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Sixteen seasons later, Broten retired as the club's all-time leader in games played (992), assists (593) and points (867) and is fourth in team annals in goals (274). The team's Most Valuable Player in 1984 and 1986, Broten participated in the NHL All-Star Game in 1983 and 1986. In that 1985-86 campaign, he became the first American-born player to record 100 points (105) and set the current club mark for most assists in a season with 76. Moving with the team to Texas in 1993, Broten scored the first-ever goal in Dallas Stars history on October 5, 1993 against Detroit. Broten's number 7 was retired by the Stars on February 7, 1998 and he was inducted into the U.S. Hockey Hall of Fame in 2000.

  

Goldsworthy would make a name for himself in the NHL with the North Stars through goal-scoring and the invention of his signature goal celebration, the Goldy Shuffle. Goldsworthy registered five 30+ goal seasons in his career, all coming while he was in Minnesota. The native of Waterloo, Ont. was the first player from a post-1967 expansion club to reach the 200 and 250-goal mark. He went on to eclipse the 500-point plateau during the 1976-77 season to become the first player in Minnesota North Stars history to accomplish the feat. Goldsworthy finished his 10-season career with the North Stars in 1977. Over that span, he registered 267 goals, 239 assists and 506 points in 670 regular-season games. He currently ranks fifth all-time in goals (267), sixth in game-winning goals (34), 10th in points (506) and third in shots on goal (2,237). Goldsworthy was also named an All-Star four times during his career (1970, 1972, 1974 and 1976). In recognition of his accomplishments, Goldsworthy's number 8 was retired by the organization on February 15, 1992. Goldsworthy passed away on March 29, 1996 at the age of 51 due to complications from AIDS.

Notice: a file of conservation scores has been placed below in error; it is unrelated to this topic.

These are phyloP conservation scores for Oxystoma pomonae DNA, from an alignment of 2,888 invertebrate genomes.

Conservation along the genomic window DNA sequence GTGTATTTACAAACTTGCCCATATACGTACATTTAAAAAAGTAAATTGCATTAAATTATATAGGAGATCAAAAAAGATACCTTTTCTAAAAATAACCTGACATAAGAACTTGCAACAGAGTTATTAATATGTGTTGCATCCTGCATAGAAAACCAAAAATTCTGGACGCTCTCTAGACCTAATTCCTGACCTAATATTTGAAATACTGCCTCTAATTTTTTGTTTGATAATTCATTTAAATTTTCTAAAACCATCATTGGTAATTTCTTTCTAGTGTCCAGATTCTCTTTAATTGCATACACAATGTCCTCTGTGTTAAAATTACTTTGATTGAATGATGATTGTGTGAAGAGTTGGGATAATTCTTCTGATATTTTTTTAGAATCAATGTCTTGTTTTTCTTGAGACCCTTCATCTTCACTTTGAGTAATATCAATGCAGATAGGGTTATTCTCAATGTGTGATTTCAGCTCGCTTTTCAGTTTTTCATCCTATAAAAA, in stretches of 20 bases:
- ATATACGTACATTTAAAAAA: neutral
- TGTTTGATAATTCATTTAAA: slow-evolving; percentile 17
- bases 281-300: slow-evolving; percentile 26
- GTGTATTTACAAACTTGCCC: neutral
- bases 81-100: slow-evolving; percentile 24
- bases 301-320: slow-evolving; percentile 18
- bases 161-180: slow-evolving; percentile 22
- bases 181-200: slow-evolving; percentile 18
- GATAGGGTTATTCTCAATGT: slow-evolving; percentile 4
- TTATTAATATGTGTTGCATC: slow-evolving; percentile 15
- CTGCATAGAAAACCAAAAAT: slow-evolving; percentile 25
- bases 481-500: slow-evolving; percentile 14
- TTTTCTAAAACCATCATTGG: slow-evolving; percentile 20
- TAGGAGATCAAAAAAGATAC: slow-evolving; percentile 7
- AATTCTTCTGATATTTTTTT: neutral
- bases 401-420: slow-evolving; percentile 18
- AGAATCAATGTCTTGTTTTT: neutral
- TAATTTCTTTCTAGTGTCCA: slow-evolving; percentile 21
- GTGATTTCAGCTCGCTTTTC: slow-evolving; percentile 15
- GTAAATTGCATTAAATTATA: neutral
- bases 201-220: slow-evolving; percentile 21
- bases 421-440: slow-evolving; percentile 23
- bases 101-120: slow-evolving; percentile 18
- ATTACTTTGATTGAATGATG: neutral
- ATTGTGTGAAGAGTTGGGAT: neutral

A seven-time NHL All-Star, 2014 Hockey Hall of Fame class member and United States Hockey Hall of Fame inductee, Modano is also the American-born NHL record holder in goals (561) and points (1,374). Instrumental in helping the Stars capture the 1999 Stanley Cup championship, the Livonia, Mich. native also skated for Team USA at the Olympic Games on three separate occasions, winning the silver medal at the 2002 Games in Salt Lake City. Modano also captured the gold medal at the 1996 World Cup of Hockey and was captain of the United States squad at the 2005 World Cup. Drafted first overall in 1988 by the Minnesota North Stars, Modano was honored on March 8, 2014 as the greatest player to wear a Stars uniform, by retiring his iconic number 9.

   

A native of Winnipeg, Man., Masterton attended the University of Denver where he played for three seasons with the Pioneers in the Western Collegiate Hockey Assoication (WCHA), winning two National Championships in 1960 and 1961. The first player to sign with the new Minnesota club, Masterton made his NHL debut in the team's inaugural game on October 11, 1967 against the St. Louis Blues, scoring the first goal in franchise history. In a game against the Oakland Seals on January 13, 1968, Masterton suffered a severe head injury when his head hit the ice after being checked. The 29-year-old would eventually succumb to his injury as he passed away just two days later on January 15. In his memory, the Professional Hockey Writers' Association created the Bill Masterton Memorial Trophy in 1968, an award presented annually to the "National Hockey League player who best exemplifies the qualities of perseverance, sportsmanship and dedication to hockey." Masterton's number 19 has never been worn by another player in franchise history, and was retired by the organization on January 17, 1987. 

   

Lehtinen's No. 26 was the fifth sweater to be retired by the franchise and the third since the team moved to Texas. Lehtinen joined Neal Broten (No. 7), Bill Goldsworthy (No. 8), Mike Modano (No. 9) and Bill Masterton (No. 19) as the only players in franchise history to have their number retired.